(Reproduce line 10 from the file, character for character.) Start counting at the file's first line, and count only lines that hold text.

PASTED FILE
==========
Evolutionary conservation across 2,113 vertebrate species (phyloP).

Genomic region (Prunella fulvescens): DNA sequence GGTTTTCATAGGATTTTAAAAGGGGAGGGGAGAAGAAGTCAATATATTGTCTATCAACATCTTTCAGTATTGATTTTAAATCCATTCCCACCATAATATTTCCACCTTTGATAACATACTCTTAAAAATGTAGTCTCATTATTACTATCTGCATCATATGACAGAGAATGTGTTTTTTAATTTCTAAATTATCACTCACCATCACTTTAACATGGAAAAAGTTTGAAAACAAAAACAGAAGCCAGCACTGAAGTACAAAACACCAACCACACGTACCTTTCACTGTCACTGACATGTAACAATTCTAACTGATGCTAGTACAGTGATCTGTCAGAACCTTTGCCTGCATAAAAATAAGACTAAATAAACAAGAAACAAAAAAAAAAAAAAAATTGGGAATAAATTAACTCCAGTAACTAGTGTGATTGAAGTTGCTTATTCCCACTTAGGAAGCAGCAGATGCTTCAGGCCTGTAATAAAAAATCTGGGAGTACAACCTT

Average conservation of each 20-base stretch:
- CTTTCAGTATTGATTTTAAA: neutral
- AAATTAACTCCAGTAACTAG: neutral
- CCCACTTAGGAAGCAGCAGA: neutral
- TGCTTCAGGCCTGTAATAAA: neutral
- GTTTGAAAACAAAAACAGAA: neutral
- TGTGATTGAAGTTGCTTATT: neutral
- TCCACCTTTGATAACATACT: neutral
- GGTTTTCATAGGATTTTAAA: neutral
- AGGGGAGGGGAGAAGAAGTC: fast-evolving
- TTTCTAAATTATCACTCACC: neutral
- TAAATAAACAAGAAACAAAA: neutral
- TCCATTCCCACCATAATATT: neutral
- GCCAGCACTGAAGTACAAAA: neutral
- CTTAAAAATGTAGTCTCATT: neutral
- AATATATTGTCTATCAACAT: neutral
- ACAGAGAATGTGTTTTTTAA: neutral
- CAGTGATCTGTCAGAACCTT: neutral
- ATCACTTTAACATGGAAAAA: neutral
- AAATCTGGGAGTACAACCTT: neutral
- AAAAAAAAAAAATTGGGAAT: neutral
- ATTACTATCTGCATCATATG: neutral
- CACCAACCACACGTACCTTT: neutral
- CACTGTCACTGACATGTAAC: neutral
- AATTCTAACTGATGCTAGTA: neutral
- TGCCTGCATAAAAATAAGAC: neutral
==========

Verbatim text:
- TCCACCTTTGATAACATACT: neutral